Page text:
SE: A key part of that is manufacturing. What is the role of foundry in chiplets and within the ecosystem to bring everyone together?

Khouri: The individual chiplets will be manufactured on some process node or some process technology, and that will be an important factor. So, let’s start looking at the packaging technology and the chiplet design packaging concept. What do you need to do at the silicon level to facilitate validation and bug fixing? Let’s not pretend that the problem is solved. This is a great concept. There’s a lot of work to be done, from the foundry to the EDA tools, how do we validate this, how do we debug it in the field. There’s a lot of work to be done, but I think we can all agree that the concept is a good one.

Fritz: Work has just started.

harness master: It is also the only way out. We better figure this out because, as Kamal pointed out, Moore’s Law forces us to do this, because it’s a ‘more than Moore’ kind of thing. There are two reasons for chiplets. When you have existing chiplets that you now want to integrate and they need to work in tandem with existing chips, let’s not forget the other side of the equation, where the crosshair boundary forces you to not just be more complex. If they could, they probably would. There are still SoCs out there, but let’s not make the mistake that it’s the only way out other than Moore’s Law. Manufacturing is extremely important. Integration and tooling are important. What’s also fascinating are the timelines. So, there is a power dynamic that must be observed. At a recent McKinsey/GSA event, they were talking about the emergence of Tier 0.5, which is a company where the OEM and Tier 1 are discussing and trying to figure it out, but then it all comes down to the tools, the IP, and the foundry underneath for it to be implemented. So there’s a whole new set of communication challenges that we need to work through, but it’s the only way out. We better find out.

SE: This is also finding and generating value. What kind of advice can you give about the value of relationships and value creation?

Khouri: This discussion is stirring memories of a few years ago when we were sitting around debating the next generation of vehicle architecture. People would get onstage and ask, “Is it centered? Is it core computing? Is it distributed? Is it zonal? Is it domain control? First of all, I’d like to ask that we don’t try to have a solution that’s looking for a problem. Specifically, what are we trying to solve with the chiplet approach that we couldn’t solve any other way? I think this is important. It’s cool technology, don’t get me wrong. We are all engineers and we love to solve things. But I recommend caution there. And that brings us back to the question about this participation in all domains, even OEMs asking what is the problem that we need to solve for you that we cannot solve efficiently with what we have proven today. Understand the problem statement from the OEM to whoever is Tier 1, to the IP providers, to the EDA tools. This is critical and is an example of why open channels of communication need to happen.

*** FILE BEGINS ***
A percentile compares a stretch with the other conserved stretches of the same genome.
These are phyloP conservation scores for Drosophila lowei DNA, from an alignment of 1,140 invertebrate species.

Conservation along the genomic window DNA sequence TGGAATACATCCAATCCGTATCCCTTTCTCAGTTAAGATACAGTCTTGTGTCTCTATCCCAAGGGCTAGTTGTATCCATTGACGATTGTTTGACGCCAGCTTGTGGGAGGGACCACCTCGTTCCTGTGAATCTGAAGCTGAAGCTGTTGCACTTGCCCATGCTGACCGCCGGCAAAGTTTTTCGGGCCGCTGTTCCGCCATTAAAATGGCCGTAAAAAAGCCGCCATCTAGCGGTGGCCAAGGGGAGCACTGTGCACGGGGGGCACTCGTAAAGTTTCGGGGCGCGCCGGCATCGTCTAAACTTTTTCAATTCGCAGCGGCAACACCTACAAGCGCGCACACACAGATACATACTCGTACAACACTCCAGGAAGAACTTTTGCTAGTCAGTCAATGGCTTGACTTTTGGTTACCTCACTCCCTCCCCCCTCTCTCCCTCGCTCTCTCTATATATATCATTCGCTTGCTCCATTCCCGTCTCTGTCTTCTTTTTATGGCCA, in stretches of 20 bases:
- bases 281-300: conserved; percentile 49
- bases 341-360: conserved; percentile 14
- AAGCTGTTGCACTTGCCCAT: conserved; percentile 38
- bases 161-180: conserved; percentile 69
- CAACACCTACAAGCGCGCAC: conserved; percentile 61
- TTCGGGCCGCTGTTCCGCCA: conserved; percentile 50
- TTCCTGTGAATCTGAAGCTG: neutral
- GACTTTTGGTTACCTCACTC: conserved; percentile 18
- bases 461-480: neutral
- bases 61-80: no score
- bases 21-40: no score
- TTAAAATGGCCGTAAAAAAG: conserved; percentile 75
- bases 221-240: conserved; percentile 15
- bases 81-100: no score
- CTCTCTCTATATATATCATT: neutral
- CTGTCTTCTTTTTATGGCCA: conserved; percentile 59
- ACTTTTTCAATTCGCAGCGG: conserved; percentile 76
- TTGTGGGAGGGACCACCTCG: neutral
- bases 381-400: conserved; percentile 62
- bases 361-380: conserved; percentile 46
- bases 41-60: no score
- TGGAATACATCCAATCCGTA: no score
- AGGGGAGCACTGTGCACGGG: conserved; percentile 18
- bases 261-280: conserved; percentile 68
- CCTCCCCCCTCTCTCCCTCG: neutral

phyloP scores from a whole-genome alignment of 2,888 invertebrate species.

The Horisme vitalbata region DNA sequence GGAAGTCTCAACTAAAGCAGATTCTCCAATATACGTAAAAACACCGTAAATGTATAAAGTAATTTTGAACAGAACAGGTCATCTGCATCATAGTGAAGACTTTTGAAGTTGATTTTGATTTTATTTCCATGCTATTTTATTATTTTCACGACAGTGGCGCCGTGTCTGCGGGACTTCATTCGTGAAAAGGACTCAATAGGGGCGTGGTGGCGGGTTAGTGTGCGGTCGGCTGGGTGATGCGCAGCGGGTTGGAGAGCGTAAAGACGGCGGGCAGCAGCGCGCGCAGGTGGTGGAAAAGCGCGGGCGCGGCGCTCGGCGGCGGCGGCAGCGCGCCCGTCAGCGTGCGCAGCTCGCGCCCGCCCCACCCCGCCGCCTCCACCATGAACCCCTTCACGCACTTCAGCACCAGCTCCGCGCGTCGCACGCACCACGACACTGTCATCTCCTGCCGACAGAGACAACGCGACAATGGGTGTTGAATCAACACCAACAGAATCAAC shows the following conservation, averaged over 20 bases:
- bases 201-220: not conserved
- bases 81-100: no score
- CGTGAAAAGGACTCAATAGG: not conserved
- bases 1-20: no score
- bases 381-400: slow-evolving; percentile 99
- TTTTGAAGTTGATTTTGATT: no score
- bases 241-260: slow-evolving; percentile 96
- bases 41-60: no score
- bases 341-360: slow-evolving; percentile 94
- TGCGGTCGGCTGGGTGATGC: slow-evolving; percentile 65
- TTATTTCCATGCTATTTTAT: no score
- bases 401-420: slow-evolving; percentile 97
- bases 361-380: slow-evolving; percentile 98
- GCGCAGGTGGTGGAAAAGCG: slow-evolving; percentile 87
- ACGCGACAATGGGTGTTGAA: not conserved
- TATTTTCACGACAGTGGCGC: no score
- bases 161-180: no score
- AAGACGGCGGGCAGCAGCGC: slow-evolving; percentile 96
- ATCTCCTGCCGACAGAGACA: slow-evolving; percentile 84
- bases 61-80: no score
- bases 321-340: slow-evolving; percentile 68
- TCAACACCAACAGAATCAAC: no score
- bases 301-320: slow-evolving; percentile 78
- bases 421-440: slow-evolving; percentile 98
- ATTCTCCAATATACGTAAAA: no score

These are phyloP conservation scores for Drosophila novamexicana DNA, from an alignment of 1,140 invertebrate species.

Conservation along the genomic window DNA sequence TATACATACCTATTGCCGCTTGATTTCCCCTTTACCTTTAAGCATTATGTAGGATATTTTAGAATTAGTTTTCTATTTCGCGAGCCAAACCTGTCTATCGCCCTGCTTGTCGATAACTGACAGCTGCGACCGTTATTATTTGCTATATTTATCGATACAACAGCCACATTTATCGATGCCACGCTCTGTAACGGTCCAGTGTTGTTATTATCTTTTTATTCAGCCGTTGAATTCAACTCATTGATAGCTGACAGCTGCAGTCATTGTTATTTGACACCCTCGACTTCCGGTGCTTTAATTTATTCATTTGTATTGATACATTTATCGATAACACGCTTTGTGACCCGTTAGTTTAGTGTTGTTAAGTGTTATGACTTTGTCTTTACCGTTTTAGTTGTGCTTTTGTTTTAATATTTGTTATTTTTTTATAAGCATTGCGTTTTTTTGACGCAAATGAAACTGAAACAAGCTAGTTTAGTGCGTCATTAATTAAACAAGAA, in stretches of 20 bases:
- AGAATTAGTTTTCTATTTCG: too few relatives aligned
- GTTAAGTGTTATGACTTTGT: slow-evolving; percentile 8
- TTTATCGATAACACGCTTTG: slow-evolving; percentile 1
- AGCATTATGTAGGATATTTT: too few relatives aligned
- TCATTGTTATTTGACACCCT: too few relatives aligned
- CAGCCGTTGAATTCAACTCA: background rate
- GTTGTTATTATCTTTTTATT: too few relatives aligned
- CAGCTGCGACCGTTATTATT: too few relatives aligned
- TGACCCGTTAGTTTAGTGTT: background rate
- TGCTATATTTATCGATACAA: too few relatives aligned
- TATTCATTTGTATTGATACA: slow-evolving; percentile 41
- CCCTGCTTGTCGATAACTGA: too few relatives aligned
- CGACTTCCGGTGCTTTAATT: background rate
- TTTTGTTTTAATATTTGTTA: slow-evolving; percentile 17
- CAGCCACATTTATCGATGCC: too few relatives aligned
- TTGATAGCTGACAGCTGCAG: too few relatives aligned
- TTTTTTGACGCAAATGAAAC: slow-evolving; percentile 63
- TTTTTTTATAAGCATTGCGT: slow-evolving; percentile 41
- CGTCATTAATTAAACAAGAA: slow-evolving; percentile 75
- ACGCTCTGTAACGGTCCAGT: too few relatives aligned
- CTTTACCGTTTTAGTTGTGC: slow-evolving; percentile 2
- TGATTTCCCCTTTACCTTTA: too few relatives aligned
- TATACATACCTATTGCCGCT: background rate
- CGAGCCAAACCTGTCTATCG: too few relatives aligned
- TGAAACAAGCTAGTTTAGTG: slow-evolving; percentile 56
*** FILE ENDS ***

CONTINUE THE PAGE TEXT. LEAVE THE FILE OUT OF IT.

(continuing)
Fritz: A slightly different approach might be helpful. I like to say that the entire automotive ecosystem is being turned inside out. By that I mean it used to be that Tier 2s would talk to their customers and they would design some silicon, and that would go to Tier 1. Tier 1 would do some integration, talk to OEMs, and then sell to OEMs. The OEM would say, ‘That’s more or less what I want. This is the closest. So this is the one I’m going to buy.’ OEMs have learned that the process is not working when you’re getting into big core computing, when you’re getting into high complexity computing. You’re throwing piles of insight, you’re throwing all kinds of artificial intelligence at this because vendors aren’t necessarily understanding the depth of what you really need to accomplish. So by upside down I mean why do OEMs really care about the size of their caches? Or how many CPU cores? Why don’t they just say, ‘Here’s my KPI’, because they’ve been doing this for the last 50 years and it’s not working anymore. Now Tier 1s are feeling pressured because there are outside companies coming in and talking directly to their customers, and they don’t have control over that conversation. Tier 1’s across the planet are wondering how they stay relevant. They stay relevant by talking to these semiconductor companies that are doing new things, trying to figure out how this all works and how it all comes together so they can provide something to the OEM. Now, Tier 1, which I believe is likely to survive this transition well, is teaming up with OEMs. That’s 0.5 and sometimes these companies are being broken up. An example is Foxconn, which is approaching 0.5. There are many developments that are the result of this merging of the need to put things together.

Automotive relationships changing with chiplets